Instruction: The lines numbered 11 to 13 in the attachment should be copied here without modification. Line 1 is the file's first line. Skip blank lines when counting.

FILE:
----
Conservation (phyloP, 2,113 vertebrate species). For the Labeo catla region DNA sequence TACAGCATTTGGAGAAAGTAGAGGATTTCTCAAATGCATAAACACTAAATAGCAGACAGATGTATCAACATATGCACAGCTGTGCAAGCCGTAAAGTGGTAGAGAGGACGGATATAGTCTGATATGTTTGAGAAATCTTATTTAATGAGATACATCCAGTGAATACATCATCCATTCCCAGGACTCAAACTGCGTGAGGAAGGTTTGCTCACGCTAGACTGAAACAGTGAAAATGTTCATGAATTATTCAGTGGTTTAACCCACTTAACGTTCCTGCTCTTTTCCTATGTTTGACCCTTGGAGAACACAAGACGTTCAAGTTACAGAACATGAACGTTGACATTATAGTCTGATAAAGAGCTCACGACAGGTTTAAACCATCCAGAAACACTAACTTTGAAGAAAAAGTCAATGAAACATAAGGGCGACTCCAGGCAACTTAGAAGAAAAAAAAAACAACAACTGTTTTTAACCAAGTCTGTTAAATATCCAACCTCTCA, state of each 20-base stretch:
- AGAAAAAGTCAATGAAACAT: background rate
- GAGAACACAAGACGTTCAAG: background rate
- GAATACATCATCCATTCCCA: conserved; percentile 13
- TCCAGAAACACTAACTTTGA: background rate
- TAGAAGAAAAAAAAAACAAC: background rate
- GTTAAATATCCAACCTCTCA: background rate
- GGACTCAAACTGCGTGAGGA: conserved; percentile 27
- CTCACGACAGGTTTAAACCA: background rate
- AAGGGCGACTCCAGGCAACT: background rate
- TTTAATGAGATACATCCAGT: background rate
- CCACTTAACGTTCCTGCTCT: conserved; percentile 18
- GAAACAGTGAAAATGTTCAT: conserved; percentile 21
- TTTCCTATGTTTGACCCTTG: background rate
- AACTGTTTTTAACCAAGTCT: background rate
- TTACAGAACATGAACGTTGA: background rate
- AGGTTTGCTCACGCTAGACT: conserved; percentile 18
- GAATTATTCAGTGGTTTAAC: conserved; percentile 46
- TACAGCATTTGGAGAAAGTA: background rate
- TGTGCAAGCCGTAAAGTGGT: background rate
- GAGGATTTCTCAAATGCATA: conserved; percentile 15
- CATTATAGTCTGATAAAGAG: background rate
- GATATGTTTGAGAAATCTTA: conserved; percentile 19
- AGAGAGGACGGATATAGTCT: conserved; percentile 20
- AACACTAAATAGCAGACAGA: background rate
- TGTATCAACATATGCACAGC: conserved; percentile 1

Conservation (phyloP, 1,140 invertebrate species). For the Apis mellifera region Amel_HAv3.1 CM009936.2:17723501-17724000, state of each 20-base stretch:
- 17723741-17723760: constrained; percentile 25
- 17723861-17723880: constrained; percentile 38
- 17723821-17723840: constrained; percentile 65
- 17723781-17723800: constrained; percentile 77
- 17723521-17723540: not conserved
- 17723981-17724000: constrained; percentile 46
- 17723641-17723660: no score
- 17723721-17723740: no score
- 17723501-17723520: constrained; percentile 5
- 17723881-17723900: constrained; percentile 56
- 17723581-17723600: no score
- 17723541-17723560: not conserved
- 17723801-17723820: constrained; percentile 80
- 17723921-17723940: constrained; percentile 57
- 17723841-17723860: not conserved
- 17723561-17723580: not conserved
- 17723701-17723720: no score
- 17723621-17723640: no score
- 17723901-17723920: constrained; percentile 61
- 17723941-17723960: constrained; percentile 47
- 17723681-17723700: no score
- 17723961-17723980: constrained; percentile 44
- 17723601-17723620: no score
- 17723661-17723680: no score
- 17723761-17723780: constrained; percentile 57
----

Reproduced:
- TTTAATGAGATACATCCAGT: background rate
- CCACTTAACGTTCCTGCTCT: conserved; percentile 18
- GAAACAGTGAAAATGTTCAT: conserved; percentile 21